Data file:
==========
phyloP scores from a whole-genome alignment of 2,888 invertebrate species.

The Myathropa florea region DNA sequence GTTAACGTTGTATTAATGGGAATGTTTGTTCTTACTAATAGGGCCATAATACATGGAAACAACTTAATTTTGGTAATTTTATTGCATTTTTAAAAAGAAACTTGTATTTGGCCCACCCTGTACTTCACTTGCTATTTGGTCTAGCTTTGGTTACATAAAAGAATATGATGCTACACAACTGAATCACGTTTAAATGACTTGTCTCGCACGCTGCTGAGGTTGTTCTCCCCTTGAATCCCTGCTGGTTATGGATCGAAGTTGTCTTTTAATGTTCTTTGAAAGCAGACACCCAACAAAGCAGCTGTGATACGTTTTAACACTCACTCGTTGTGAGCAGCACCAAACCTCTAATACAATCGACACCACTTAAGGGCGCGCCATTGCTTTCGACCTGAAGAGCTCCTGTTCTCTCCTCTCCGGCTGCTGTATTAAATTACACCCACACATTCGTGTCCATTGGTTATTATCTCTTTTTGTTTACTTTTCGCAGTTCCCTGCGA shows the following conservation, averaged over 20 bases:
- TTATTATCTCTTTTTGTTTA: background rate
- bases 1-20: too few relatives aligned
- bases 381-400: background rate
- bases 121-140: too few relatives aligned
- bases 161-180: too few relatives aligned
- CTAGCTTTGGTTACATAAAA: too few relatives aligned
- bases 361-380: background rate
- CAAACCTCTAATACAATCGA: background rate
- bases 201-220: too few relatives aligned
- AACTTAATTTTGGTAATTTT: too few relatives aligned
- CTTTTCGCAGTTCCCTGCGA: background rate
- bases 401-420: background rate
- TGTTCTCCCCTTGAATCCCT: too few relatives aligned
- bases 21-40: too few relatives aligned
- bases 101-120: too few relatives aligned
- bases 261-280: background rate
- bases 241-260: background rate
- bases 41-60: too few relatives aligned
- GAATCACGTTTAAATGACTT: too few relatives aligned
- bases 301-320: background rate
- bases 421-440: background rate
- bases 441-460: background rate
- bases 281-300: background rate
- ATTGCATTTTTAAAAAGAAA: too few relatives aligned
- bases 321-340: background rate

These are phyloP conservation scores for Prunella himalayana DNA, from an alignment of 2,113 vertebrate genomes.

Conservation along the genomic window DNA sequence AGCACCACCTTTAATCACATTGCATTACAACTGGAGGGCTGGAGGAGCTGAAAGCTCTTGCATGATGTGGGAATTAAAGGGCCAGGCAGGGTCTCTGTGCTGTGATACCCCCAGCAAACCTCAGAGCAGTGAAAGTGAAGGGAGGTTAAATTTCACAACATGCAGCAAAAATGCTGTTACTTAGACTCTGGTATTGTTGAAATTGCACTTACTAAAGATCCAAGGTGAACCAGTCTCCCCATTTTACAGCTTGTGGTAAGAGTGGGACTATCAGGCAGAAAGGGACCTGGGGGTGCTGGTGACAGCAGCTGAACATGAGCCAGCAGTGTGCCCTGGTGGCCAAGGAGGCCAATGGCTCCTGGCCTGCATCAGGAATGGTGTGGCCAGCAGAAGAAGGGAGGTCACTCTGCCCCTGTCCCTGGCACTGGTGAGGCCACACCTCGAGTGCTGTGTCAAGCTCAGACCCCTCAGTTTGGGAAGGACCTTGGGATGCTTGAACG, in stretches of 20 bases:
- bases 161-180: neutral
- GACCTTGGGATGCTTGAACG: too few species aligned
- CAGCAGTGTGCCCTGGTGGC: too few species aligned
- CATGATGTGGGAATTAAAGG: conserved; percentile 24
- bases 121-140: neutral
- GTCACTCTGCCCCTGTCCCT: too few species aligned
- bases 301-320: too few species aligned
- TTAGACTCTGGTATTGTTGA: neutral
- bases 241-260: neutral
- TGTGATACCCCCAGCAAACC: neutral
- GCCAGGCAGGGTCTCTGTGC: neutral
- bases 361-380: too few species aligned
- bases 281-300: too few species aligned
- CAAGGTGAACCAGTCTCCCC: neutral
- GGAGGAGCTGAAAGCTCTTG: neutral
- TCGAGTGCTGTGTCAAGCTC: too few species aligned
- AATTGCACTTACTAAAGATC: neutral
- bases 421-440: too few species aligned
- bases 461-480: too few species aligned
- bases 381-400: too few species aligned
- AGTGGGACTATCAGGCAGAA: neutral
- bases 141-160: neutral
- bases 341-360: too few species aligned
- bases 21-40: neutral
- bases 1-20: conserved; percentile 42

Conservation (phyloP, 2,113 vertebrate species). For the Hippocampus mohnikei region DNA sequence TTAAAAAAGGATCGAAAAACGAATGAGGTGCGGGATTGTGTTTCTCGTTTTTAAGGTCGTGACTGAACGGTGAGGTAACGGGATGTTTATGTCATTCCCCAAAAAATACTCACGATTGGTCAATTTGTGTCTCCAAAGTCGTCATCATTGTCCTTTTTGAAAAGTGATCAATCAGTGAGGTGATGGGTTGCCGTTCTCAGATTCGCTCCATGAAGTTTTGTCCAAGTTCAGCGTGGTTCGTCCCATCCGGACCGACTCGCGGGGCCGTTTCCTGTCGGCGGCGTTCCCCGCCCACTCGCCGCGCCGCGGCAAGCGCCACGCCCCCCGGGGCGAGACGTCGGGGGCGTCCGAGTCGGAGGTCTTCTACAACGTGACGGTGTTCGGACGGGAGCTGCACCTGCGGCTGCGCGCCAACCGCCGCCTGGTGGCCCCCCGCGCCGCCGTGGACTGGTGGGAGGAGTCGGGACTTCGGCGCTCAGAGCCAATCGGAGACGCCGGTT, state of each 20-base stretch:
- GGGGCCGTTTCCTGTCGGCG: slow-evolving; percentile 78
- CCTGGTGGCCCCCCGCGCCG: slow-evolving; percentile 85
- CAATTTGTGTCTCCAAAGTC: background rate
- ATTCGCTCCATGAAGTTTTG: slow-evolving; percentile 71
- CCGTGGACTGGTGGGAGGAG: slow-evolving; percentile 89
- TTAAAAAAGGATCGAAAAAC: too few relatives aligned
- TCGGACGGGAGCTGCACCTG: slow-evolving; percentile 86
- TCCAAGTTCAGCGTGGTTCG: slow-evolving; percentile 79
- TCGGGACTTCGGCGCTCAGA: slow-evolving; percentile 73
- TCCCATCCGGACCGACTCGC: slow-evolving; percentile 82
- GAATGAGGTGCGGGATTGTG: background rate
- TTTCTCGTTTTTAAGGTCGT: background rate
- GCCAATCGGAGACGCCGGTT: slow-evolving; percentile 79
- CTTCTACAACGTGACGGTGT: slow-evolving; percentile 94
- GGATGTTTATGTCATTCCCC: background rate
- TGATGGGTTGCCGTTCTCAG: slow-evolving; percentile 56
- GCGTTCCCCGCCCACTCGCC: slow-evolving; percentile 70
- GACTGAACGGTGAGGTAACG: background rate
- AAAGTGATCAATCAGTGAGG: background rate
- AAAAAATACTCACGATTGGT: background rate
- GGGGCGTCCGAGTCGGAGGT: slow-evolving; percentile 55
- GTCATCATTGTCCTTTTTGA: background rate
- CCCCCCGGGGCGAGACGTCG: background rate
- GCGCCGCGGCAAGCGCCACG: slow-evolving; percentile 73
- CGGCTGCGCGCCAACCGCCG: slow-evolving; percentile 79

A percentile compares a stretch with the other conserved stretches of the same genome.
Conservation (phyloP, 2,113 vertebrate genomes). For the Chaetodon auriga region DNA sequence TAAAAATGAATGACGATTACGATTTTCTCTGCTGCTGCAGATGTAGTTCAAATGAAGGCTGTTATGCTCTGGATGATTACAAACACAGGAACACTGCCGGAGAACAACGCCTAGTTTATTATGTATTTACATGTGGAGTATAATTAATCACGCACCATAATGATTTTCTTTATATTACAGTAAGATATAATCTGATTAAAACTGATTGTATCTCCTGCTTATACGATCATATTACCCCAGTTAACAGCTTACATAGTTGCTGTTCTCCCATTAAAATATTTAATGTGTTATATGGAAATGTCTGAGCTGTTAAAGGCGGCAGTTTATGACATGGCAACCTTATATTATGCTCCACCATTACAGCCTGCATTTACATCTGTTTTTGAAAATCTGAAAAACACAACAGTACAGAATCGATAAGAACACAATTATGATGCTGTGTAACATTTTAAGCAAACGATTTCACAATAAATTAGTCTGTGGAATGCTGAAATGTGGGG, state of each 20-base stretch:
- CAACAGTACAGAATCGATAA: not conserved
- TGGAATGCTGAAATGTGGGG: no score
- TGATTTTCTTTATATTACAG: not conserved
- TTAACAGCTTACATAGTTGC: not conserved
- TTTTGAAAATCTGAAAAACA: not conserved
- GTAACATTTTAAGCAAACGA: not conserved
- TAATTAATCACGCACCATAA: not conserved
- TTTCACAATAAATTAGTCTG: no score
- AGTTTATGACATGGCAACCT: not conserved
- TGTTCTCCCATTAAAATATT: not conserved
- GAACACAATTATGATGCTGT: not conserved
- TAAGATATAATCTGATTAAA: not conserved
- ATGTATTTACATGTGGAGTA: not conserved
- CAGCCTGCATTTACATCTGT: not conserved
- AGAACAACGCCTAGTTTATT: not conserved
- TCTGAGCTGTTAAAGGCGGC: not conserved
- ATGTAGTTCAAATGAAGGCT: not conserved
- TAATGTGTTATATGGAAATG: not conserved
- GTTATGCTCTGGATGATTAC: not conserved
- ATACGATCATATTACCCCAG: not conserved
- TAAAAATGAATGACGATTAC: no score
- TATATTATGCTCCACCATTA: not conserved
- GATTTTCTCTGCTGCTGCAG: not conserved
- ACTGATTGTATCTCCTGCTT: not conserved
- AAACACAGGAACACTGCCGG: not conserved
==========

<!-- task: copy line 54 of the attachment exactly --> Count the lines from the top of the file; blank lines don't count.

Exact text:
- bases 1-20: conserved; percentile 42